Home' Convenience and Impulse Retailing : CAI Feb-Mar 2018 Contents February/March 2018 | C&I | www.c -store.com.au
While it is true that tobacco saw 4.5% dollar growth through
convenience in 2016, a closer look at the data contained in the
latest Australasian Association of Convenience Stores (AACS)
State of the Industry Report confirms there is no reason for
complacency. In 2015, the dollar growth was 5.2% and, in 2014,
it was even stronger at 8.9%. And, in terms of volume, rather
than value, tobacco is in decline across all channels.
Nonetheless, British American Tobacco Australia (BATA) said
there was no evidence that excise hikes and plain packaging
legislation have resulted in any decreases in smoking rates
beyond the long-term trend.
BATA’s Senior Corporate and Government Affairs Manager Josh
Fett said: “The big shift in the market in recent years has been
that price sensitive smokers are looking for cheaper alternatives”.
“The nature of convenience shoppers has somewhat insulated the
channel and it has a better sales mix, but the low price segment
is growing quickly.”
For any retailers looking to get the most out of the tobacco
category then, it is important to focus on consistency in both
range and price. Stores should implement a core range of
products that balances value-oriented brands for price-conscious
consumers with premium brands for the more discerning smoker.
The tobacco industry as a whole also remains deeply concerned
that the large excise increases and plain packaging legislation
has fuelled the black market by making it even more lucrative
for organised criminals to smuggle illegal tobacco into Australia.
A pack of 20 cigarettes is up to eight times more expensive in
Australia than South Korea, for example and these high profit
margins can provide an attractive and valuable source of income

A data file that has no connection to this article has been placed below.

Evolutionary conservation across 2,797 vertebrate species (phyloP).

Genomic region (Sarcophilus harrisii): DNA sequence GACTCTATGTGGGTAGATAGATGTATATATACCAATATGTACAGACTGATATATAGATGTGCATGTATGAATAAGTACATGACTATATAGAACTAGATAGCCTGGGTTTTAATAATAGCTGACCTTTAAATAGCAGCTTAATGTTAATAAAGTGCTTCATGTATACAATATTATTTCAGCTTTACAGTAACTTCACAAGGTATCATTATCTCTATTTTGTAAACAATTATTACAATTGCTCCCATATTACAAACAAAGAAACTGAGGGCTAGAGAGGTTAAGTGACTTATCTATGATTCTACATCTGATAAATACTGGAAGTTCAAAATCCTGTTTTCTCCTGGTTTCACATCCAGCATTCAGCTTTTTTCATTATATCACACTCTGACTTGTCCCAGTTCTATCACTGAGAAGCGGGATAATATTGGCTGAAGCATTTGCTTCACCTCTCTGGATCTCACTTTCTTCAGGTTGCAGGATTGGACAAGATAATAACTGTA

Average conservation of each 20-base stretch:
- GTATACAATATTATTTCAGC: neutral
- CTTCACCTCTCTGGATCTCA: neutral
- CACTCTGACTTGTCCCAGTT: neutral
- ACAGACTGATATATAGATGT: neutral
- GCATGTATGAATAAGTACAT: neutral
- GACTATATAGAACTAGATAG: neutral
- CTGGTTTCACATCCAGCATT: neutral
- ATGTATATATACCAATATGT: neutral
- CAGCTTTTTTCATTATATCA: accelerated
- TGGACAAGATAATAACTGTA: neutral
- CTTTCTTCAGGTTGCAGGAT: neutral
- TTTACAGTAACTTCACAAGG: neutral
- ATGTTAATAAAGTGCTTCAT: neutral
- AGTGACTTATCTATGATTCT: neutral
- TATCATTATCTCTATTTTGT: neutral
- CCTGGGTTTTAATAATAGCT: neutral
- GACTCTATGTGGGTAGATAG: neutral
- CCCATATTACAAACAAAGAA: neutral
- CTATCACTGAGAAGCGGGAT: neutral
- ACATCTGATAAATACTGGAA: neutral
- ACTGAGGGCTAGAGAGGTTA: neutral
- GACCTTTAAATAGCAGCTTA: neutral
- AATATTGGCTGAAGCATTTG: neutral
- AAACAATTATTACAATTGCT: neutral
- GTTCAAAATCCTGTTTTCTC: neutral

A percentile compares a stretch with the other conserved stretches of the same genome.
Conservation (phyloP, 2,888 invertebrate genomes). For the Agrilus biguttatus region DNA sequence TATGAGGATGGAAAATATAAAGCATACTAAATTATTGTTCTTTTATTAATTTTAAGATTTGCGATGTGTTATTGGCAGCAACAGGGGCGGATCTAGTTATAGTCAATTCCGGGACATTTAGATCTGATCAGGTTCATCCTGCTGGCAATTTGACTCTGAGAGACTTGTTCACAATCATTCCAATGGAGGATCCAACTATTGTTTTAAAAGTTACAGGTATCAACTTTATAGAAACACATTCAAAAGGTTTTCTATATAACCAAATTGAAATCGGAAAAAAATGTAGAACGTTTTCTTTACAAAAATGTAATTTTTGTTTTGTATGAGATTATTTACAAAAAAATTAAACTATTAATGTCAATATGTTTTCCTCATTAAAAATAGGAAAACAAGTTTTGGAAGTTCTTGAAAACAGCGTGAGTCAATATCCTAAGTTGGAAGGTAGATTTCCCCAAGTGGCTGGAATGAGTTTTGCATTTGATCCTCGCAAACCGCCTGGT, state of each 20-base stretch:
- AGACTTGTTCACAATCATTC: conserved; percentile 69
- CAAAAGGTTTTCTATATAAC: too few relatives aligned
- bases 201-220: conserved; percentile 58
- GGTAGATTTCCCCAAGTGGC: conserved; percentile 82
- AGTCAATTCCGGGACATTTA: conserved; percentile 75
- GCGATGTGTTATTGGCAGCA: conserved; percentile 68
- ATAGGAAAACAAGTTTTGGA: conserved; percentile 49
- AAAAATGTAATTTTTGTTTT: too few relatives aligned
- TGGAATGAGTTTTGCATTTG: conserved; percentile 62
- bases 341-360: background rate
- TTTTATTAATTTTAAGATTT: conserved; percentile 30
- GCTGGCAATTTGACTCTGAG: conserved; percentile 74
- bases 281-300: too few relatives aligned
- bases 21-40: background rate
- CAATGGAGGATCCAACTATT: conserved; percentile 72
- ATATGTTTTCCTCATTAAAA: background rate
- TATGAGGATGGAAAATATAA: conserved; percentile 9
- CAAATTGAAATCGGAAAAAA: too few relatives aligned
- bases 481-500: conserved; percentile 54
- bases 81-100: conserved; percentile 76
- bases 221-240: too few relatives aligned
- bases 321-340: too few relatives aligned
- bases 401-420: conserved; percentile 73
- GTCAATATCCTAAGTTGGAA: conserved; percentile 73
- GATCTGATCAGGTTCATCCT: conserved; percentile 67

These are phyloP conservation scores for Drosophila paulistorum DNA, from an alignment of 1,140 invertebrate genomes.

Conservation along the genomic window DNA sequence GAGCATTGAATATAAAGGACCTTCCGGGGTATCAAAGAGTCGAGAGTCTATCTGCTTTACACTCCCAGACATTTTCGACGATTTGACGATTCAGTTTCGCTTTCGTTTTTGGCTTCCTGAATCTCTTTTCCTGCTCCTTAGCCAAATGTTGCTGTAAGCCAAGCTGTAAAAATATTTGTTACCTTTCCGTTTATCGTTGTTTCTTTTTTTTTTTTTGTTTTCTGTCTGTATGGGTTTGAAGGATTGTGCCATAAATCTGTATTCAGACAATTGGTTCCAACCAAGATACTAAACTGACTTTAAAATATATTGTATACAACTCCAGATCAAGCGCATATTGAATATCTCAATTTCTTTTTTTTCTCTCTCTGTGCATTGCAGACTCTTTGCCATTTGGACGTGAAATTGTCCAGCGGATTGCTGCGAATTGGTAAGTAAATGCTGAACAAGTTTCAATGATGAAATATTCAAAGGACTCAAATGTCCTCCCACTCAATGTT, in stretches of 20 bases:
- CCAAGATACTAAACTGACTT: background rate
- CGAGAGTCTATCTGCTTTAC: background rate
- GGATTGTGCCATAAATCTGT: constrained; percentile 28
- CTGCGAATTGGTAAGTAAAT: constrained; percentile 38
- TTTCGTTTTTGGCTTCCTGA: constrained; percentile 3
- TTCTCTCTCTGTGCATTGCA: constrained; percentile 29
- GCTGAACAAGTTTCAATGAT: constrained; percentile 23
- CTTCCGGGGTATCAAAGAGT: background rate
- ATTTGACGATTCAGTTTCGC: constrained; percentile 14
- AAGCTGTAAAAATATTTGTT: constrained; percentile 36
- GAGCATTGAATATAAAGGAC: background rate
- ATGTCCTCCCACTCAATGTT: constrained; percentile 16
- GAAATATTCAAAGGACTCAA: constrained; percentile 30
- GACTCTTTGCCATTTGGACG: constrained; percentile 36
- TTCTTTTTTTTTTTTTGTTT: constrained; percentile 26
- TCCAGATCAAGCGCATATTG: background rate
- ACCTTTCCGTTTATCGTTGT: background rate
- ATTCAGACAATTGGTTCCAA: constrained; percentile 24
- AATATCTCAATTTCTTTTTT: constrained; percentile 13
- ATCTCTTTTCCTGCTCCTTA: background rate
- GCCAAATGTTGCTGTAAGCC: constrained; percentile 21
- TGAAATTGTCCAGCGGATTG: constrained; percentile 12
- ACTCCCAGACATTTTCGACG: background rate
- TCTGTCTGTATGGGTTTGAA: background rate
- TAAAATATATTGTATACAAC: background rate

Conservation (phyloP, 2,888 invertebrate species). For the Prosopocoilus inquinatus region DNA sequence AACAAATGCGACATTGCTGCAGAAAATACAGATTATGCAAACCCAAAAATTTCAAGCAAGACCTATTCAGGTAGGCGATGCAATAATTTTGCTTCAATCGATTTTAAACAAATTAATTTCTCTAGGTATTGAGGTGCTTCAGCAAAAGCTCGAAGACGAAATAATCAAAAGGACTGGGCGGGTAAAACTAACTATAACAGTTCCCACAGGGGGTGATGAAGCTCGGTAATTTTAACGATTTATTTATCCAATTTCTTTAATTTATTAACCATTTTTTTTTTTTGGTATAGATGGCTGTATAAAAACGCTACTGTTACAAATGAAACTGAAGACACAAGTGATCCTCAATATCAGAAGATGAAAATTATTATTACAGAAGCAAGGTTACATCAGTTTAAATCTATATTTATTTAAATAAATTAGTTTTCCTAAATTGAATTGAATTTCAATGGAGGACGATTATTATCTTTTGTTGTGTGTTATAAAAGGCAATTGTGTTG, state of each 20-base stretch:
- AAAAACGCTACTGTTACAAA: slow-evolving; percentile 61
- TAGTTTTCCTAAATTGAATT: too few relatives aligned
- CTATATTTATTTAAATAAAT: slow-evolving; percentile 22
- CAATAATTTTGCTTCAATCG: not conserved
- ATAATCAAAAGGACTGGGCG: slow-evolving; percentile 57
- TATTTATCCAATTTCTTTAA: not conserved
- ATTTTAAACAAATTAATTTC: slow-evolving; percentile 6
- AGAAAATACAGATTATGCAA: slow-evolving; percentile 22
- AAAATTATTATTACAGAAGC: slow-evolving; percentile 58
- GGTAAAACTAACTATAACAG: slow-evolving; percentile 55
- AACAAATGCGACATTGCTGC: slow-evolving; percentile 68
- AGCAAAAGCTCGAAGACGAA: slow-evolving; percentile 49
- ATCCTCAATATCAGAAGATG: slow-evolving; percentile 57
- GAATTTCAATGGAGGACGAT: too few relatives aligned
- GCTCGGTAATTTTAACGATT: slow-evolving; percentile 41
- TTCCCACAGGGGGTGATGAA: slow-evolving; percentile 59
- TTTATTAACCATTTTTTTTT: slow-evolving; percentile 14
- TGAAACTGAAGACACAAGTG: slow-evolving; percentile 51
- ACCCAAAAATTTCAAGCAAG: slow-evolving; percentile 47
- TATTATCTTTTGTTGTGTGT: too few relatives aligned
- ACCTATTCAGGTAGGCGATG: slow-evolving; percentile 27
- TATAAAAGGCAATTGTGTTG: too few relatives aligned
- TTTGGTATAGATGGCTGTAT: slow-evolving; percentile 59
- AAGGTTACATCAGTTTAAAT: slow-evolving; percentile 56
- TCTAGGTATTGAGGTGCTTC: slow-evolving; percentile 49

for organised crime.
The latest KPMG report on illicit tobacco in Australia was
released in May 2017 and showed illicit tobacco now represents
a 13.9% share of total consumption. This means that roughly
one in seven cigarettes is now illegal. Leading tobacco industry
players say convenience stores should ensure they always
buy their products direct from the tobacco industry or from
With price-conscious consumers continuing to trade down, sub-
value cigarette sales have been strong through all channels but
they have been particularly relevant in convenience where prices
are generally higher than supermarkets or tobacconists.
AT A GLANCE
• The proportion of
who compared prices with
their last purchase has
been steadily growing.
• Operators should avoid
discounts in favour of a
price that will encourage
repeat purchases from
shoppers as they become
accustomed to the
• Convenience store staff
should exceed shopper
category knowledge and
• Future channel success
in tobacco will be driven
by ensuring the right
products are ranged, on
shelf, and visible on the
Imperial Tobacco said this trend has led to incredible growth for
the JPS brand family over the past three years, and it says Peter
Stuyvesant 20s and 25s also overtrade in convenience.
For its part, BATA said its portfolio is well aligned to convenience
with brands such as Dunhill, Benson & Hedges and Winfield
selling well through the channel, with cheaper brands such as
Rothmans also growing quickly.
Philip Morris said its Marlboro, Peter Jackson and Bond Street
brands have been performing strongly in the channel and it has
also observed a shift to small pack counts, as well as one towards
cheaper brands. It says this means convenience can still gain
outcomes via brands like Bond Street which is well established at
this end of the market.
The rise in demand for lower price cigarettes has also seen other
companies such as tobacco wholesaler, Richland Express, and the
Tobacco Imports Company (TIC) – which is part of the Kollaras
Group – seek greater market share.
TIC says it aims to provide customers with competitive products
that offer above industry standard margins, and a significant
point of difference.
TIC marketing manager Georgia Kollaras said: “We have stayed
consistent with our pricing strategy – ‘everyday value offering’
and our King Street/Brooklyn and Cleveland brands have
continued to grow and do very well in the convenience channel”.
“Convenience store operators
have been historically frustrated
in their inability to compete and
maintain margins and we as a ‘low
cost operator’ saw an opportunity
to jump in and assist to ensure
everyone remains on a level
Despite the inroads being
made by some less established
companies, the AACS State of
the Industry report reveals that
most tobacco users are still
highly brand loyal, with research
showing 85% of all tobacco
smokers purchase their usual
brand when visiting a petrol and
Plain packaging legislation has the tobacco
industry concerned about the black market.
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